Except for small projects, it is unusual for all design history documents to be filed in a single location. For example, many design engineers maintain laboratory notebooks which are typically retained in the engineers’ personal files. In addition, the design history may include memoranda and electronic mail correspondence which are stored at various physical locations. Quality system plans applicable to a development project may reside in the quality assurance department, while the chief engineer may be responsible for maintaining design and development plans. These diverse records need not be consolidated at a single location. The intent is simply that manufacturers have access to the information when it is needed. If a manufacturer has established procedures for multiple filing systems which together satisfy that intent, there is no need to create additional procedures or records.
As an example of the level of detail which may be entailed, some manufacturers have policies covering laboratory notebooks. Manufacturers typically find that without such written procedures, a breakdown in communications eventually occurs, resulting in a loss of control. These procedures might address the following points.
  • Laboratory notebooks are the property of the manufacturer, not the individual.
  • A separate notebook is to be maintained for each project, and surrendered to the engineering librarian at the conclusion of the engineer’s active participation in the project.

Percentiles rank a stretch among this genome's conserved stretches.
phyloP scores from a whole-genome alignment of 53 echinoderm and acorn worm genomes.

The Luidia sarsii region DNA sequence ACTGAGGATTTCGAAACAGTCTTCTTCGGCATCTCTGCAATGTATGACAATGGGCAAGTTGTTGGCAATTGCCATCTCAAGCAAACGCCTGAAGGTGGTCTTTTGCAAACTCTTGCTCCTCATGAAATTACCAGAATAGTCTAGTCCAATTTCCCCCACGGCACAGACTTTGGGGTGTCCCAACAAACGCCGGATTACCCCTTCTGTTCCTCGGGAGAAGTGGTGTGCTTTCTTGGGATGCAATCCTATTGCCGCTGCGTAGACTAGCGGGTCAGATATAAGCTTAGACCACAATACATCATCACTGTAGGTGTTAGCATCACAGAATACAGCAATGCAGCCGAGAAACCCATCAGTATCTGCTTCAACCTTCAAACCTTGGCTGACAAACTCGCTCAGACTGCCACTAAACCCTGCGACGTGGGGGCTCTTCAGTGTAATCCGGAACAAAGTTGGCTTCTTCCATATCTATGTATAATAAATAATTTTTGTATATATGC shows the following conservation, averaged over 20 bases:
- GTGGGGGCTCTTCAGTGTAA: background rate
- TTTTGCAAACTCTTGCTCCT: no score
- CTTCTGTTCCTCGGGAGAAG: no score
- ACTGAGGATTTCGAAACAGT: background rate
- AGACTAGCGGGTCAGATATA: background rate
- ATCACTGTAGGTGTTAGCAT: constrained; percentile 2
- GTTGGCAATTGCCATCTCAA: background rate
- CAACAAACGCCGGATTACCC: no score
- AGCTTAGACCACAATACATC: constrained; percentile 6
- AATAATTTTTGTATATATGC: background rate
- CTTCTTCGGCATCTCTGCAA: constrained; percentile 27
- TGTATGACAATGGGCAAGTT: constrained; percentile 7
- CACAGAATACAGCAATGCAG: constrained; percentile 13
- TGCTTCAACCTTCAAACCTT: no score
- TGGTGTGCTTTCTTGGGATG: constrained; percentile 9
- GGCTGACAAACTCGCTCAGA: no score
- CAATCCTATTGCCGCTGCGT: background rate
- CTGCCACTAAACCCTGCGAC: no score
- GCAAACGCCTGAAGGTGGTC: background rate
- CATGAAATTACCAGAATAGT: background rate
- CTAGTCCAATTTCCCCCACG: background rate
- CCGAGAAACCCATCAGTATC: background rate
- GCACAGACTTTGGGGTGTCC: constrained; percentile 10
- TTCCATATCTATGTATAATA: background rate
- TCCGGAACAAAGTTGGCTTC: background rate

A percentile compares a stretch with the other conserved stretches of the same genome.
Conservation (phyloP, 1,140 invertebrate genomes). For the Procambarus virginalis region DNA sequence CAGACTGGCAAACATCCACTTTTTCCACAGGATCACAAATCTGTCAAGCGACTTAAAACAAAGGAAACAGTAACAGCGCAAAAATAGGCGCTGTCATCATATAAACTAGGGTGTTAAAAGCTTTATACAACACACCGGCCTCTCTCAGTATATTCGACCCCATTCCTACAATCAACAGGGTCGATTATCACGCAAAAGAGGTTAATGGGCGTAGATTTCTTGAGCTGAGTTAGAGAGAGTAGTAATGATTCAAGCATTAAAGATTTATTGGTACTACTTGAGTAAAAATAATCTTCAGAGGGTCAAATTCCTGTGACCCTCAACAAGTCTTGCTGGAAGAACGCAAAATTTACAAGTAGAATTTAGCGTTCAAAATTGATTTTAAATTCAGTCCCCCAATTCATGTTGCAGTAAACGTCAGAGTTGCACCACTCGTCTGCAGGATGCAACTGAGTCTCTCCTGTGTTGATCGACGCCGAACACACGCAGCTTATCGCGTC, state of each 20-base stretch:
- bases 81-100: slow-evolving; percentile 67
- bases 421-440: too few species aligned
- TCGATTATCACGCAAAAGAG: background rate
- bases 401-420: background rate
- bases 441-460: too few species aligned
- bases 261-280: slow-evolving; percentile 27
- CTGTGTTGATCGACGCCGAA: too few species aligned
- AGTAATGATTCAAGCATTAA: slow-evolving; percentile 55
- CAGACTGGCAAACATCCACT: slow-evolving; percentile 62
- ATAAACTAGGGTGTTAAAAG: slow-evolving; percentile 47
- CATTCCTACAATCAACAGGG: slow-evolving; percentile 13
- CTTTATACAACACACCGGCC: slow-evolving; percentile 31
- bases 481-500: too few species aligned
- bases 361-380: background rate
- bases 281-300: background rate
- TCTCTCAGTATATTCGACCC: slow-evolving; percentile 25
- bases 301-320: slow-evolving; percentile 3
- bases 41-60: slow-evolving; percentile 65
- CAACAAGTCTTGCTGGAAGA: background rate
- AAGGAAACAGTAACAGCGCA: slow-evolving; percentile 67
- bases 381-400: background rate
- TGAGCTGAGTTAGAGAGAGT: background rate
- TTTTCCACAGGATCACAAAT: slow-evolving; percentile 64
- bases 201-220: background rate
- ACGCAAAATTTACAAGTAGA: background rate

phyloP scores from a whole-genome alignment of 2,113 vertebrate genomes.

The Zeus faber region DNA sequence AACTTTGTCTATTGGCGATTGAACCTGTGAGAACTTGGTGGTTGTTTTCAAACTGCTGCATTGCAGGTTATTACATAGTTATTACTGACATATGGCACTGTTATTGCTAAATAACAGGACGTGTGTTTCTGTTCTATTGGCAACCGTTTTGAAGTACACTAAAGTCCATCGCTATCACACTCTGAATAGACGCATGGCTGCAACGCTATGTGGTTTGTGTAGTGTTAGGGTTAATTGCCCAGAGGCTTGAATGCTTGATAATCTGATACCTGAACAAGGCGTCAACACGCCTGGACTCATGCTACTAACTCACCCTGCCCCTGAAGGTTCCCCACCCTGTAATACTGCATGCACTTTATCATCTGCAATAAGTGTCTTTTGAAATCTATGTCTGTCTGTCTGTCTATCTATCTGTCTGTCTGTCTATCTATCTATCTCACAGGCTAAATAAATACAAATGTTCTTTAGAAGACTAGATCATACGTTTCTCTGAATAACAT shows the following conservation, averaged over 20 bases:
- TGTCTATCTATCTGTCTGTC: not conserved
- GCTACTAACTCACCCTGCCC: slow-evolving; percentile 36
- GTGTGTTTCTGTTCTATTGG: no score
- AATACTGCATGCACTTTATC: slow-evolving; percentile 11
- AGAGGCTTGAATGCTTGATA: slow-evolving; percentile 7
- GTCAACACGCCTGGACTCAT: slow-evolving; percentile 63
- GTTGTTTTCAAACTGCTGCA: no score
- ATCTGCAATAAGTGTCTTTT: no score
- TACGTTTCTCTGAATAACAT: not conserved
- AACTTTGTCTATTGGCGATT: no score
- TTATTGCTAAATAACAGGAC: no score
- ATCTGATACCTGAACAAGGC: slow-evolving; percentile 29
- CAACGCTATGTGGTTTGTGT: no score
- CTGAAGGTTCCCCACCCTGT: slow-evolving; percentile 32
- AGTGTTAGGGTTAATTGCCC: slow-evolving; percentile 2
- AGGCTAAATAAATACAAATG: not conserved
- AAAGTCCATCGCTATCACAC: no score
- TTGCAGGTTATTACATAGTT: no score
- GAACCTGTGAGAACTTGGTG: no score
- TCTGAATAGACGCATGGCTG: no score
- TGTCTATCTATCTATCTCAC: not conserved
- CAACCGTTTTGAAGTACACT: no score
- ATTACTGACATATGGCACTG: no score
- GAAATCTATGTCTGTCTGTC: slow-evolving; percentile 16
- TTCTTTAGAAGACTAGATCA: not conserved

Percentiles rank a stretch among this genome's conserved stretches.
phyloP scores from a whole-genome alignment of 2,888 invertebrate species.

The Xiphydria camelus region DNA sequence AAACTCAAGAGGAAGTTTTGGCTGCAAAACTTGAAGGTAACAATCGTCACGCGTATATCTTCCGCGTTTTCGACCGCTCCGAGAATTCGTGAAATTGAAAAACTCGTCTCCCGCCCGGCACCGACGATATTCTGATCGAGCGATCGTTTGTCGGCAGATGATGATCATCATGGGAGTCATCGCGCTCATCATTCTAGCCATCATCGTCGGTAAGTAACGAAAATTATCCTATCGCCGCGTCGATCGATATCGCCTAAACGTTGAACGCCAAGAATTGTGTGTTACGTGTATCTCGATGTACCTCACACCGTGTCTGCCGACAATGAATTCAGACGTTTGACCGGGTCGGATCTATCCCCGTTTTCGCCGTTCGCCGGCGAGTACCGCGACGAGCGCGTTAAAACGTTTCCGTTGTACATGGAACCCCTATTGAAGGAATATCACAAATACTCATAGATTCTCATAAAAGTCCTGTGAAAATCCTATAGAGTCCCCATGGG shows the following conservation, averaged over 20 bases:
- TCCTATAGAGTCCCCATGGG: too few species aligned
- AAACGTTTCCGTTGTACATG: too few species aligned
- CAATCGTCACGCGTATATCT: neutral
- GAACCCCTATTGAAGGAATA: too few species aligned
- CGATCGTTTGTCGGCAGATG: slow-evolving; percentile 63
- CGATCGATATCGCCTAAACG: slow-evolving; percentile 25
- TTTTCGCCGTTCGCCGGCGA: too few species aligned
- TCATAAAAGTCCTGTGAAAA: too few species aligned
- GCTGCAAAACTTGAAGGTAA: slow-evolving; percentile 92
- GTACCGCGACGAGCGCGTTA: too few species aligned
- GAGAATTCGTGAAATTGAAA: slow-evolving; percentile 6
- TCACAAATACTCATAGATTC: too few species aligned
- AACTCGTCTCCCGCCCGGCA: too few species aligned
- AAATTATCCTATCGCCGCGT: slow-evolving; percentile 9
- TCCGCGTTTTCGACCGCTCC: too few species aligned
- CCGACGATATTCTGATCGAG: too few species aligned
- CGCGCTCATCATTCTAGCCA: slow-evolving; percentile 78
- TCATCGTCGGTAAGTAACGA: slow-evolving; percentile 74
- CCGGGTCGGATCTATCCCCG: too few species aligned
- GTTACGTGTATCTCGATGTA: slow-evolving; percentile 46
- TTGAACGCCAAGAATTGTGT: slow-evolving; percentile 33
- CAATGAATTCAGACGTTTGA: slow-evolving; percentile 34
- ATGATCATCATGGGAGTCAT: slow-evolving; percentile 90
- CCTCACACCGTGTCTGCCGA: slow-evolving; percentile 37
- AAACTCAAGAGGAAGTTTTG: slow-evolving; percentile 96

• Laboratory notebooks are to be surrendered if the employee leaves the company.
  • Product development supervisors shall review employees’ laboratory notebooks at specified intervals to ensure that records are complete, accurate, and legible.
There are no requirements on the location or organization of the design history file. In some cases, especially for simple designs, the designer will assemble and maintain the entire design history file. For larger projects, a document control system will likely be established for design documents, and these files will likely be maintained in some central location, usually within the product development department.
Based on the structure (or lack thereof) of the product development organization, more or less extensive controls will be required. For example, company policy should state unequivocally that all design history documentation is the property of the manufacturer, not the employee or contractor. Design and development contracts should explicitly specify the manufacturer’s right to design information and establish standards for the form and content of design documentation. Finally, certain basic design information may be maintained in a single project file in a specified location. This may include the following:
  • Detailed design and development plan specifying design tasks and deliverables.
  • Copies of approved design input documents and design output documents.
  • Documentation of design reviews.
  • Validation documentation.
  • When applicable, copies of controlled design documents and change control records.